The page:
Note however, (re: updatertf method) the handling-method should be placed within the same class as the RTF control. This way the handling-method will have sufficient access to the control instance. Then all you have to do is call the Invoke method of a control of which you have sufficient access, and also of which the thread the RTF control was created from. Essentially, you can call RTFTextBox.Invoke, or MainClass.Invoke. As long as RTFTextBox was instantiated within MainClass, then calling the invoke from MainClass is the same as calling invoke from RTFTextBox. It all depends what you have sufficient access to.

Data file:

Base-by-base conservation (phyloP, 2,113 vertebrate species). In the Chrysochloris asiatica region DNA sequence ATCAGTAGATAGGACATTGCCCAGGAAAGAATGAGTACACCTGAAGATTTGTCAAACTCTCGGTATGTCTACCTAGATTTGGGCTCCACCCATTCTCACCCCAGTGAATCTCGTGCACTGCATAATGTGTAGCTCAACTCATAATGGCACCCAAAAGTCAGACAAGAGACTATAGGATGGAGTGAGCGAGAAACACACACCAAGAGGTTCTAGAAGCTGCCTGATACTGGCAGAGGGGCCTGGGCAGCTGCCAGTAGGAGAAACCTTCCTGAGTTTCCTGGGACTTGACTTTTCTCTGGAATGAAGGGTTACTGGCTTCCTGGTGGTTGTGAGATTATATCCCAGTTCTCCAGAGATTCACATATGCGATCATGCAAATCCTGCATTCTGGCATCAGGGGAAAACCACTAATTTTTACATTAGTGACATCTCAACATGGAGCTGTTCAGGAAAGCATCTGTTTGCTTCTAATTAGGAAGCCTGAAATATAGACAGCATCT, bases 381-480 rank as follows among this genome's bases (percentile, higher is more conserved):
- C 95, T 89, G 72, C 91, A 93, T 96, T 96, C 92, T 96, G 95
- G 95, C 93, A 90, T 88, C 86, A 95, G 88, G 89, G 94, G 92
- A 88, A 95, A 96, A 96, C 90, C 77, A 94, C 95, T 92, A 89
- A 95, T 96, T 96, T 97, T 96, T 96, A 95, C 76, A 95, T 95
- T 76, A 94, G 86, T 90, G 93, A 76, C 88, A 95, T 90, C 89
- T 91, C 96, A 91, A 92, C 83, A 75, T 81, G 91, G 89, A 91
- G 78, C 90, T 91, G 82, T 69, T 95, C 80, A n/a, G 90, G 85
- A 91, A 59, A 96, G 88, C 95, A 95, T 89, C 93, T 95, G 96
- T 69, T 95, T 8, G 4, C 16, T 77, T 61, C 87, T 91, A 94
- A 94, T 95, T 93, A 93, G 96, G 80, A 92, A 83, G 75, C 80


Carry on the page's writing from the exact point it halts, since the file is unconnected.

As long as you can get to a control, all which matters after that - are the paramenters of the Invoke method. The first parameter (ie. urd) is the delegate type, and the second paramenter is an array of objects used as parameter to invoke the method instantiated in the first parameter's delegate instance.

    I hope this helps. If you're still have trouble, try posting some sample code.

    Monday, August 21, 2006 6:38 AM
  • I haven't got this right yet as I still get errors. I have a MainForm object which is the main application, and a ParseCalc object which runs under the asynchronous thread that gets text via the socket.

    At the class level in the main application, before the  "public partial class MainForm : Form" is defined, I have:

    public delegate void UpdateRTFDelegate(string str);  // top level delegate